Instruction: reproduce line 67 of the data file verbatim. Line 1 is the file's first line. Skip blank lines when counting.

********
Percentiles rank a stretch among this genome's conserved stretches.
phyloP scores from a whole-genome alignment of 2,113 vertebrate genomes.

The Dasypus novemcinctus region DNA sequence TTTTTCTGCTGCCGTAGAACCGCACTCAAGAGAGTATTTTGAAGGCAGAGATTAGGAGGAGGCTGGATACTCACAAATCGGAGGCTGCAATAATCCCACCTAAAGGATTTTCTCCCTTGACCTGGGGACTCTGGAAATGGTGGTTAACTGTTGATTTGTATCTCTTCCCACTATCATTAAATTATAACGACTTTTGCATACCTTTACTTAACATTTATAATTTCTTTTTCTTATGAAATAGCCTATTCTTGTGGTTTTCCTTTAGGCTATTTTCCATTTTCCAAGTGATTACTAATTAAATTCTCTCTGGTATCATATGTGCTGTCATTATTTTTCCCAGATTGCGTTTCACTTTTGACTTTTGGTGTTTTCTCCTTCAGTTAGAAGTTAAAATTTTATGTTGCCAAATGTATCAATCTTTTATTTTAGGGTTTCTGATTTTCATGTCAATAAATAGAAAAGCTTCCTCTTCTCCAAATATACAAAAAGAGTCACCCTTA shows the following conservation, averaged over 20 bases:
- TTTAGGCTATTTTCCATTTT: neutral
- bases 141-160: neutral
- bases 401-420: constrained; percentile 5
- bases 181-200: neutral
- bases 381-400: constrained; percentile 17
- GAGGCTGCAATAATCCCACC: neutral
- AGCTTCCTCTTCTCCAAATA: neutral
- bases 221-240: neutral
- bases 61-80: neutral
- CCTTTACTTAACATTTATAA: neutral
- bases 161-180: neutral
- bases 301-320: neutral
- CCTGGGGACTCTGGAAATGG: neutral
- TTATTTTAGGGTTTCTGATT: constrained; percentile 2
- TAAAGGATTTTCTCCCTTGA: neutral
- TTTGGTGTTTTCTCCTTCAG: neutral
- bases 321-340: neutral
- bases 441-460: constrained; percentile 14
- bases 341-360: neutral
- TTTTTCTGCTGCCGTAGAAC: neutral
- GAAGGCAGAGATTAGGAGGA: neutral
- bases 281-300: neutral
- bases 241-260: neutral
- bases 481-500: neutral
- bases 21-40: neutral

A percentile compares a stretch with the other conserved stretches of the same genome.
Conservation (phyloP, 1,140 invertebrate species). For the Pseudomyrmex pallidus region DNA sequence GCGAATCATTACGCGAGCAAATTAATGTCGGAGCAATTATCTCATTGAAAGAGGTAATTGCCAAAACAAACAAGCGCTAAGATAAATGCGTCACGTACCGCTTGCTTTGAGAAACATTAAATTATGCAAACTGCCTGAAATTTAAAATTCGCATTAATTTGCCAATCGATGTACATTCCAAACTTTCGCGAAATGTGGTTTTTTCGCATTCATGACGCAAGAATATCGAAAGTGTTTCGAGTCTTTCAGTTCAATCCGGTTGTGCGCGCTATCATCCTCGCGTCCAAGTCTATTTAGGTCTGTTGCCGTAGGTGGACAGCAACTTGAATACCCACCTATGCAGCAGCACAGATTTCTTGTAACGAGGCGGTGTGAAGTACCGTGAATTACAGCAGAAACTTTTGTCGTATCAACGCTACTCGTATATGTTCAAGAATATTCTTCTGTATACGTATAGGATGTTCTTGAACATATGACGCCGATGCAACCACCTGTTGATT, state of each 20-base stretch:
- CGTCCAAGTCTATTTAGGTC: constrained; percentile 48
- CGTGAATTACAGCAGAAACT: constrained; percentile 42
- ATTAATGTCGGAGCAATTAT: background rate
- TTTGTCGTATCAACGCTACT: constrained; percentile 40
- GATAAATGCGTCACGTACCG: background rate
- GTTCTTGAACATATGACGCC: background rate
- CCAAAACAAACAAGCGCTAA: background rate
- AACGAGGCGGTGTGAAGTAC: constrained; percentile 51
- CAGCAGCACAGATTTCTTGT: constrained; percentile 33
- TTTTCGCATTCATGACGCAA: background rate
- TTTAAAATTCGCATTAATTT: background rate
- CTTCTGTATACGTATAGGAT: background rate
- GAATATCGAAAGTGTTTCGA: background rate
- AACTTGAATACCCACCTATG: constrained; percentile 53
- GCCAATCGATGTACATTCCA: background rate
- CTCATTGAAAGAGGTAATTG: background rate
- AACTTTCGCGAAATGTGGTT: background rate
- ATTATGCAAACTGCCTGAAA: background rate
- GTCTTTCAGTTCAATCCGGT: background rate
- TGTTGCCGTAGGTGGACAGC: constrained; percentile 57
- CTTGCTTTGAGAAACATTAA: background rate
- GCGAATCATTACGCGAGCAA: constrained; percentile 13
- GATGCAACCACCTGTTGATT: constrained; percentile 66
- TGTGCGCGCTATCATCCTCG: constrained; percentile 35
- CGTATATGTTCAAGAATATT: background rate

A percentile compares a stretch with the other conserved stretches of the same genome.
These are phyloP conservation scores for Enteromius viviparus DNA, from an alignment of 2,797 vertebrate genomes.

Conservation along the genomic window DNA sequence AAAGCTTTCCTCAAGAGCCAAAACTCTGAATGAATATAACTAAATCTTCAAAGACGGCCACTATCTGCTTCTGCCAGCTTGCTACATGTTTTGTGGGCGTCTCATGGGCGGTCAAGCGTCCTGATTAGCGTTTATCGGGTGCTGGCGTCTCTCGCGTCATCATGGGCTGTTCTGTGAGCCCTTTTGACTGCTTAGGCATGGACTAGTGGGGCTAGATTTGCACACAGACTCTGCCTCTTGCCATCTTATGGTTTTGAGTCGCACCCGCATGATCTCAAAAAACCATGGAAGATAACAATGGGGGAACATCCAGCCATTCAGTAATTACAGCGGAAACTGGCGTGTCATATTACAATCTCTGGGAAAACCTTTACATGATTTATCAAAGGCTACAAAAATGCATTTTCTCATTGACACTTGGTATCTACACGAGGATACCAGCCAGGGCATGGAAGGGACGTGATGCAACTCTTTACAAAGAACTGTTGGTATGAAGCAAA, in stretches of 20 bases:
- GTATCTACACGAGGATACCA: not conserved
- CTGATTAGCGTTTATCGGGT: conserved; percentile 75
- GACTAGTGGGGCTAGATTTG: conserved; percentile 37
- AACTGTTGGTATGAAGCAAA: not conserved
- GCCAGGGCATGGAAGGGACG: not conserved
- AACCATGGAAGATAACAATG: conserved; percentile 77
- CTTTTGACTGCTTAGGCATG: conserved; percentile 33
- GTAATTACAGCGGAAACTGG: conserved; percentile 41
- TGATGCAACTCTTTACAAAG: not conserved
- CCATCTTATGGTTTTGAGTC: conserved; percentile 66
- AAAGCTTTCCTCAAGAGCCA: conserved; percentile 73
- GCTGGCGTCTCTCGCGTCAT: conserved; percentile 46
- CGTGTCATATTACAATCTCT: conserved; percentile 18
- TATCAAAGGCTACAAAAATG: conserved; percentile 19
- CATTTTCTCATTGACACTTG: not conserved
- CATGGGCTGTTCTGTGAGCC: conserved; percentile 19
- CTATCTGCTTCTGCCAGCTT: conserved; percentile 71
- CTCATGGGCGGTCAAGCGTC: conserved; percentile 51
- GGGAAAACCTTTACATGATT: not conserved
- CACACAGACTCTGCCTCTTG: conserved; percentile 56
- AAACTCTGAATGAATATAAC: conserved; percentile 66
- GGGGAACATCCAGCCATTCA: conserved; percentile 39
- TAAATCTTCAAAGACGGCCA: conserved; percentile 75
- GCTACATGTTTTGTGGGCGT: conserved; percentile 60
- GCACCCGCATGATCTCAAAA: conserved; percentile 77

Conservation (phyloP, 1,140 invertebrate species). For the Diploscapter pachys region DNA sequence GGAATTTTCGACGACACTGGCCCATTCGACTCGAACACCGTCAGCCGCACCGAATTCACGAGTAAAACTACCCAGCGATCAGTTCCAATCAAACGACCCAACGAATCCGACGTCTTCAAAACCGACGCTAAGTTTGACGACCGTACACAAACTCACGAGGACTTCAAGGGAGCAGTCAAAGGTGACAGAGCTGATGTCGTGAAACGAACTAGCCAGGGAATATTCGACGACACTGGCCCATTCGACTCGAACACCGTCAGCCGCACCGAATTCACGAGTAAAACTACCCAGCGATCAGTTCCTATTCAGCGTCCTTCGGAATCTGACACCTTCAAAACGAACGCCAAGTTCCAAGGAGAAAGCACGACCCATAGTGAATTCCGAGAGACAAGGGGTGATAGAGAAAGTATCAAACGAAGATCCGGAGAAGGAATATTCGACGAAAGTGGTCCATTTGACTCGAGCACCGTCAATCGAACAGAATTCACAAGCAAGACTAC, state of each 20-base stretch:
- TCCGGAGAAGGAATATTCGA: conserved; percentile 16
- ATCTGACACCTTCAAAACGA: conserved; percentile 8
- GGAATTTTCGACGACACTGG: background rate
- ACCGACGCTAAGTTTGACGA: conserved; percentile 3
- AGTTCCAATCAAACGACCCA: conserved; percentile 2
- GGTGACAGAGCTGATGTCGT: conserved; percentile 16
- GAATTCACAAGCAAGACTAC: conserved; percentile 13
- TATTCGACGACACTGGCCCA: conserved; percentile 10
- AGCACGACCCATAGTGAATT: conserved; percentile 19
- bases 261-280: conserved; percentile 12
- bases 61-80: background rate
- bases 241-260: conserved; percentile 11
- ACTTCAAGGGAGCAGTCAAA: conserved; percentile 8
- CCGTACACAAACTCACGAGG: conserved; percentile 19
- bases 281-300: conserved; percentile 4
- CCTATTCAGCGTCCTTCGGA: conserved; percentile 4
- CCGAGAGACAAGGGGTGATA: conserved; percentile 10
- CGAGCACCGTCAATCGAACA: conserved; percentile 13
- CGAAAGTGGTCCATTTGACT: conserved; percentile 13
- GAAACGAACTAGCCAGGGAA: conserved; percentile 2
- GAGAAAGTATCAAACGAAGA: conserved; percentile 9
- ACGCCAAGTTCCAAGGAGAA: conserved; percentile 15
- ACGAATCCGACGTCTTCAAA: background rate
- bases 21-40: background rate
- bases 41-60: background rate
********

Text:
- TGATGCAACTCTTTACAAAG: not conserved